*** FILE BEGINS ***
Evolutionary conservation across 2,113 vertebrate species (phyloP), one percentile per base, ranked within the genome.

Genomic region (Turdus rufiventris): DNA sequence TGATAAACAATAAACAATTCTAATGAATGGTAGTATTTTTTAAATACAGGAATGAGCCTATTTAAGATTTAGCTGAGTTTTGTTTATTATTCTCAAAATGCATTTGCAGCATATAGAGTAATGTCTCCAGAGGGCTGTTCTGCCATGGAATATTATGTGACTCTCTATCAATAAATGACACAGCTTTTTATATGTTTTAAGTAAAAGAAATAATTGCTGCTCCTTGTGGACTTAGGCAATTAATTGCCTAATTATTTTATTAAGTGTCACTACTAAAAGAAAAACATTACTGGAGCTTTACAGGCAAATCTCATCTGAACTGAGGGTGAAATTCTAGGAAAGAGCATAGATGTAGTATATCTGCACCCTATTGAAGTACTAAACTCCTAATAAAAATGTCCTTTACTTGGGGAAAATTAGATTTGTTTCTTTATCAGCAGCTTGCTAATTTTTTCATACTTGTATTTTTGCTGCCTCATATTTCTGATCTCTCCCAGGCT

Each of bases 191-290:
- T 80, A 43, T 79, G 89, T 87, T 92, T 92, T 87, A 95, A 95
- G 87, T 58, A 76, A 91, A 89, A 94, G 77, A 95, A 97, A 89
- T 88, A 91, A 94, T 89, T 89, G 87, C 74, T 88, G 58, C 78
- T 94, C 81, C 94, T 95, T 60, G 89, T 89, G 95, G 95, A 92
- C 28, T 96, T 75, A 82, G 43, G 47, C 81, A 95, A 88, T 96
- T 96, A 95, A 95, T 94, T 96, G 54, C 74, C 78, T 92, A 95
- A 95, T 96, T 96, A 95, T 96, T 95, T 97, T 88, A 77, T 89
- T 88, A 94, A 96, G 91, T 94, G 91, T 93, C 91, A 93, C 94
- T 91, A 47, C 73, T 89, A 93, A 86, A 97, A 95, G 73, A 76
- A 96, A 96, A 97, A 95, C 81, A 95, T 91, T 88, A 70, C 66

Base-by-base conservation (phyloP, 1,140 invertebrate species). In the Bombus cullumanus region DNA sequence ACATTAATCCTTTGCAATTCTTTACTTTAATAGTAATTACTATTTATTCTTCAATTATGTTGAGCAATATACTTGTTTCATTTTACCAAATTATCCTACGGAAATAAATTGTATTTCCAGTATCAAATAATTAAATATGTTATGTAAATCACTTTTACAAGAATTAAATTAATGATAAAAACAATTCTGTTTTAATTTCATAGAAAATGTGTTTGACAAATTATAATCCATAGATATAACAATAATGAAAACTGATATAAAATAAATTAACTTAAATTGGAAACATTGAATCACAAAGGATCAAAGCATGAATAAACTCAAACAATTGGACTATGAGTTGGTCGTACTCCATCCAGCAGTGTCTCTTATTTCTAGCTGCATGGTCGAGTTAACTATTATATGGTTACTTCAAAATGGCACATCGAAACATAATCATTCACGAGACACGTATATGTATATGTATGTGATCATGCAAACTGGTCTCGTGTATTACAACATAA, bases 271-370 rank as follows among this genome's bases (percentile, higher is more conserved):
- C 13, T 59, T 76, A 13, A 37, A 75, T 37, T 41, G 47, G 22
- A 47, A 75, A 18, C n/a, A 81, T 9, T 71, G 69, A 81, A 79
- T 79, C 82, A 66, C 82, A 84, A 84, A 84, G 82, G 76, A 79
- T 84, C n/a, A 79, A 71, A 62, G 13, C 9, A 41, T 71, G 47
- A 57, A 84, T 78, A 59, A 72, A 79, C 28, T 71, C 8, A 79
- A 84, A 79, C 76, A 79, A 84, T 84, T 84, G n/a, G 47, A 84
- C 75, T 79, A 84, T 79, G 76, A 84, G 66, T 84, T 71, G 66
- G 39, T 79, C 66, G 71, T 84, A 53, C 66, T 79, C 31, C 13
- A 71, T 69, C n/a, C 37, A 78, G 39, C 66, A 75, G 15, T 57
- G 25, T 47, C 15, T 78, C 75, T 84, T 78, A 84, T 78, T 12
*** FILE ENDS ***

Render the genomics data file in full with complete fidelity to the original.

Evolutionary conservation across 2,113 vertebrate species (phyloP), one percentile per base, ranked within the genome.

Genomic region (Turdus rufiventris): DNA sequence TGATAAACAATAAACAATTCTAATGAATGGTAGTATTTTTTAAATACAGGAATGAGCCTATTTAAGATTTAGCTGAGTTTTGTTTATTATTCTCAAAATGCATTTGCAGCATATAGAGTAATGTCTCCAGAGGGCTGTTCTGCCATGGAATATTATGTGACTCTCTATCAATAAATGACACAGCTTTTTATATGTTTTAAGTAAAAGAAATAATTGCTGCTCCTTGTGGACTTAGGCAATTAATTGCCTAATTATTTTATTAAGTGTCACTACTAAAAGAAAAACATTACTGGAGCTTTACAGGCAAATCTCATCTGAACTGAGGGTGAAATTCTAGGAAAGAGCATAGATGTAGTATATCTGCACCCTATTGAAGTACTAAACTCCTAATAAAAATGTCCTTTACTTGGGGAAAATTAGATTTGTTTCTTTATCAGCAGCTTGCTAATTTTTTCATACTTGTATTTTTGCTGCCTCATATTTCTGATCTCTCCCAGGCT

Each of bases 191-290:
- T 80, A 43, T 79, G 89, T 87, T 92, T 92, T 87, A 95, A 95
- G 87, T 58, A 76, A 91, A 89, A 94, G 77, A 95, A 97, A 89
- T 88, A 91, A 94, T 89, T 89, G 87, C 74, T 88, G 58, C 78
- T 94, C 81, C 94, T 95, T 60, G 89, T 89, G 95, G 95, A 92
- C 28, T 96, T 75, A 82, G 43, G 47, C 81, A 95, A 88, T 96
- T 96, A 95, A 95, T 94, T 96, G 54, C 74, C 78, T 92, A 95
- A 95, T 96, T 96, A 95, T 96, T 95, T 97, T 88, A 77, T 89
- T 88, A 94, A 96, G 91, T 94, G 91, T 93, C 91, A 93, C 94
- T 91, A 47, C 73, T 89, A 93, A 86, A 97, A 95, G 73, A 76
- A 96, A 96, A 97, A 95, C 81, A 95, T 91, T 88, A 70, C 66

Base-by-base conservation (phyloP, 1,140 invertebrate species). In the Bombus cullumanus region DNA sequence ACATTAATCCTTTGCAATTCTTTACTTTAATAGTAATTACTATTTATTCTTCAATTATGTTGAGCAATATACTTGTTTCATTTTACCAAATTATCCTACGGAAATAAATTGTATTTCCAGTATCAAATAATTAAATATGTTATGTAAATCACTTTTACAAGAATTAAATTAATGATAAAAACAATTCTGTTTTAATTTCATAGAAAATGTGTTTGACAAATTATAATCCATAGATATAACAATAATGAAAACTGATATAAAATAAATTAACTTAAATTGGAAACATTGAATCACAAAGGATCAAAGCATGAATAAACTCAAACAATTGGACTATGAGTTGGTCGTACTCCATCCAGCAGTGTCTCTTATTTCTAGCTGCATGGTCGAGTTAACTATTATATGGTTACTTCAAAATGGCACATCGAAACATAATCATTCACGAGACACGTATATGTATATGTATGTGATCATGCAAACTGGTCTCGTGTATTACAACATAA, bases 271-370 rank as follows among this genome's bases (percentile, higher is more conserved):
- C 13, T 59, T 76, A 13, A 37, A 75, T 37, T 41, G 47, G 22
- A 47, A 75, A 18, C n/a, A 81, T 9, T 71, G 69, A 81, A 79
- T 79, C 82, A 66, C 82, A 84, A 84, A 84, G 82, G 76, A 79
- T 84, C n/a, A 79, A 71, A 62, G 13, C 9, A 41, T 71, G 47
- A 57, A 84, T 78, A 59, A 72, A 79, C 28, T 71, C 8, A 79
- A 84, A 79, C 76, A 79, A 84, T 84, T 84, G n/a, G 47, A 84
- C 75, T 79, A 84, T 79, G 76, A 84, G 66, T 84, T 71, G 66
- G 39, T 79, C 66, G 71, T 84, A 53, C 66, T 79, C 31, C 13
- A 71, T 69, C n/a, C 37, A 78, G 39, C 66, A 75, G 15, T 57
- G 25, T 47, C 15, T 78, C 75, T 84, T 78, A 84, T 78, T 12